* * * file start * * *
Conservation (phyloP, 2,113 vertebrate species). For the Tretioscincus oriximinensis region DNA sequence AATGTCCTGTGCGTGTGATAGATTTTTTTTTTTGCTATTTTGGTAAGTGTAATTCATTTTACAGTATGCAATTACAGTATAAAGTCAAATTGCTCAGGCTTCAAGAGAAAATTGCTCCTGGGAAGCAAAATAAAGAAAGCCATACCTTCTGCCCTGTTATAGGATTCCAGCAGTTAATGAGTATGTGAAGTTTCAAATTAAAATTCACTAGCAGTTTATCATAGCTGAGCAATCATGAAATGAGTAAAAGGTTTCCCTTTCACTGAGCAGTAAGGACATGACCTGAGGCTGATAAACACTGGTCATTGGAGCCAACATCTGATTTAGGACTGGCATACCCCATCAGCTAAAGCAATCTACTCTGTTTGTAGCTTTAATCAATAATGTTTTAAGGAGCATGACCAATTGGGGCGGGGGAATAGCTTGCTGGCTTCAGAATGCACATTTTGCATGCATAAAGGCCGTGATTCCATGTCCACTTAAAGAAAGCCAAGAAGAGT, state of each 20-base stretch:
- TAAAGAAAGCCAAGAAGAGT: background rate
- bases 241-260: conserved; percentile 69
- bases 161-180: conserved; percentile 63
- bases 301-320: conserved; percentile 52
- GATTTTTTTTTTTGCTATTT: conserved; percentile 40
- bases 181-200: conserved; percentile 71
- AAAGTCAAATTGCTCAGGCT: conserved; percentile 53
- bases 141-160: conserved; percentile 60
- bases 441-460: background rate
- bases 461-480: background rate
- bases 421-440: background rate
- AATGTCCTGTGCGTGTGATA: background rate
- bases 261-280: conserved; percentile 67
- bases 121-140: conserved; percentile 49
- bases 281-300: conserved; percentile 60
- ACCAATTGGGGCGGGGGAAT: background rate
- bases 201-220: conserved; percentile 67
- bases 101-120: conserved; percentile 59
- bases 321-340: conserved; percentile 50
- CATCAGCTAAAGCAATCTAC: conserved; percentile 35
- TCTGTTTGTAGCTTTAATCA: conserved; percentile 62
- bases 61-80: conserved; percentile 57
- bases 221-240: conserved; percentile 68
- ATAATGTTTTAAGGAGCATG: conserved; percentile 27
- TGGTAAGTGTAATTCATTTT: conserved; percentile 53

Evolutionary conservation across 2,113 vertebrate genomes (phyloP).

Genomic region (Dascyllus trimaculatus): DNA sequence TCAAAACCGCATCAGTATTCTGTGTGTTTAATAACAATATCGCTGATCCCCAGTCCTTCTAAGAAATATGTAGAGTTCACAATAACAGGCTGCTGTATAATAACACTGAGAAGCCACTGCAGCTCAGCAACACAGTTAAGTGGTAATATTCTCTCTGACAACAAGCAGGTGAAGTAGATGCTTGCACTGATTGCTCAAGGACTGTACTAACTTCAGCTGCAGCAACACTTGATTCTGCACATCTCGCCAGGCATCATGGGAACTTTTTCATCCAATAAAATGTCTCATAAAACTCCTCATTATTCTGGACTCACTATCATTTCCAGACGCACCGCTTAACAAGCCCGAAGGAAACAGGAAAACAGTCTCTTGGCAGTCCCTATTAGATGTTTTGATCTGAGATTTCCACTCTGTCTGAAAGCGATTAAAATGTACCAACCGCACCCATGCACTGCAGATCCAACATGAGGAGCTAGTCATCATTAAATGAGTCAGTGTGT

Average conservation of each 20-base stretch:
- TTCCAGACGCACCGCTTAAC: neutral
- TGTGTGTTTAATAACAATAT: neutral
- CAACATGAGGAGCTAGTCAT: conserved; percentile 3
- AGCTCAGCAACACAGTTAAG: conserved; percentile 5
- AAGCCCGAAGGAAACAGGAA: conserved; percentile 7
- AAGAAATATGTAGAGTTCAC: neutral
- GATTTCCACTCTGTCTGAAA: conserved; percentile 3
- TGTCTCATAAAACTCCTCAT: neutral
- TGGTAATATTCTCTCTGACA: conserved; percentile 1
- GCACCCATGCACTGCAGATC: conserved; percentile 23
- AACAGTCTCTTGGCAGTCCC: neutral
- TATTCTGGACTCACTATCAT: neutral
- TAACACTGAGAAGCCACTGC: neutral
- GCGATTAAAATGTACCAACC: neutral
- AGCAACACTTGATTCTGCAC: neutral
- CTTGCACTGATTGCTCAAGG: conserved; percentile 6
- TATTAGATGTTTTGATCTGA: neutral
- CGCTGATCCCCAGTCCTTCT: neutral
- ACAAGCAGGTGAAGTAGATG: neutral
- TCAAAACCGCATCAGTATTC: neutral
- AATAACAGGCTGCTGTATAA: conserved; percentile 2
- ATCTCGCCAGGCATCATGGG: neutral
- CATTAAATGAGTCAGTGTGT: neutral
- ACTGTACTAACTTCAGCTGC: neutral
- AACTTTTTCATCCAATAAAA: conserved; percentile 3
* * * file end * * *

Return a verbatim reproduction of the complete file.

Conservation (phyloP, 2,113 vertebrate species). For the Tretioscincus oriximinensis region DNA sequence AATGTCCTGTGCGTGTGATAGATTTTTTTTTTTGCTATTTTGGTAAGTGTAATTCATTTTACAGTATGCAATTACAGTATAAAGTCAAATTGCTCAGGCTTCAAGAGAAAATTGCTCCTGGGAAGCAAAATAAAGAAAGCCATACCTTCTGCCCTGTTATAGGATTCCAGCAGTTAATGAGTATGTGAAGTTTCAAATTAAAATTCACTAGCAGTTTATCATAGCTGAGCAATCATGAAATGAGTAAAAGGTTTCCCTTTCACTGAGCAGTAAGGACATGACCTGAGGCTGATAAACACTGGTCATTGGAGCCAACATCTGATTTAGGACTGGCATACCCCATCAGCTAAAGCAATCTACTCTGTTTGTAGCTTTAATCAATAATGTTTTAAGGAGCATGACCAATTGGGGCGGGGGAATAGCTTGCTGGCTTCAGAATGCACATTTTGCATGCATAAAGGCCGTGATTCCATGTCCACTTAAAGAAAGCCAAGAAGAGT, state of each 20-base stretch:
- TAAAGAAAGCCAAGAAGAGT: background rate
- bases 241-260: conserved; percentile 69
- bases 161-180: conserved; percentile 63
- bases 301-320: conserved; percentile 52
- GATTTTTTTTTTTGCTATTT: conserved; percentile 40
- bases 181-200: conserved; percentile 71
- AAAGTCAAATTGCTCAGGCT: conserved; percentile 53
- bases 141-160: conserved; percentile 60
- bases 441-460: background rate
- bases 461-480: background rate
- bases 421-440: background rate
- AATGTCCTGTGCGTGTGATA: background rate
- bases 261-280: conserved; percentile 67
- bases 121-140: conserved; percentile 49
- bases 281-300: conserved; percentile 60
- ACCAATTGGGGCGGGGGAAT: background rate
- bases 201-220: conserved; percentile 67
- bases 101-120: conserved; percentile 59
- bases 321-340: conserved; percentile 50
- CATCAGCTAAAGCAATCTAC: conserved; percentile 35
- TCTGTTTGTAGCTTTAATCA: conserved; percentile 62
- bases 61-80: conserved; percentile 57
- bases 221-240: conserved; percentile 68
- ATAATGTTTTAAGGAGCATG: conserved; percentile 27
- TGGTAAGTGTAATTCATTTT: conserved; percentile 53

Evolutionary conservation across 2,113 vertebrate genomes (phyloP).

Genomic region (Dascyllus trimaculatus): DNA sequence TCAAAACCGCATCAGTATTCTGTGTGTTTAATAACAATATCGCTGATCCCCAGTCCTTCTAAGAAATATGTAGAGTTCACAATAACAGGCTGCTGTATAATAACACTGAGAAGCCACTGCAGCTCAGCAACACAGTTAAGTGGTAATATTCTCTCTGACAACAAGCAGGTGAAGTAGATGCTTGCACTGATTGCTCAAGGACTGTACTAACTTCAGCTGCAGCAACACTTGATTCTGCACATCTCGCCAGGCATCATGGGAACTTTTTCATCCAATAAAATGTCTCATAAAACTCCTCATTATTCTGGACTCACTATCATTTCCAGACGCACCGCTTAACAAGCCCGAAGGAAACAGGAAAACAGTCTCTTGGCAGTCCCTATTAGATGTTTTGATCTGAGATTTCCACTCTGTCTGAAAGCGATTAAAATGTACCAACCGCACCCATGCACTGCAGATCCAACATGAGGAGCTAGTCATCATTAAATGAGTCAGTGTGT

Average conservation of each 20-base stretch:
- TTCCAGACGCACCGCTTAAC: neutral
- TGTGTGTTTAATAACAATAT: neutral
- CAACATGAGGAGCTAGTCAT: conserved; percentile 3
- AGCTCAGCAACACAGTTAAG: conserved; percentile 5
- AAGCCCGAAGGAAACAGGAA: conserved; percentile 7
- AAGAAATATGTAGAGTTCAC: neutral
- GATTTCCACTCTGTCTGAAA: conserved; percentile 3
- TGTCTCATAAAACTCCTCAT: neutral
- TGGTAATATTCTCTCTGACA: conserved; percentile 1
- GCACCCATGCACTGCAGATC: conserved; percentile 23
- AACAGTCTCTTGGCAGTCCC: neutral
- TATTCTGGACTCACTATCAT: neutral
- TAACACTGAGAAGCCACTGC: neutral
- GCGATTAAAATGTACCAACC: neutral
- AGCAACACTTGATTCTGCAC: neutral
- CTTGCACTGATTGCTCAAGG: conserved; percentile 6
- TATTAGATGTTTTGATCTGA: neutral
- CGCTGATCCCCAGTCCTTCT: neutral
- ACAAGCAGGTGAAGTAGATG: neutral
- TCAAAACCGCATCAGTATTC: neutral
- AATAACAGGCTGCTGTATAA: conserved; percentile 2
- ATCTCGCCAGGCATCATGGG: neutral
- CATTAAATGAGTCAGTGTGT: neutral
- ACTGTACTAACTTCAGCTGC: neutral
- AACTTTTTCATCCAATAAAA: conserved; percentile 3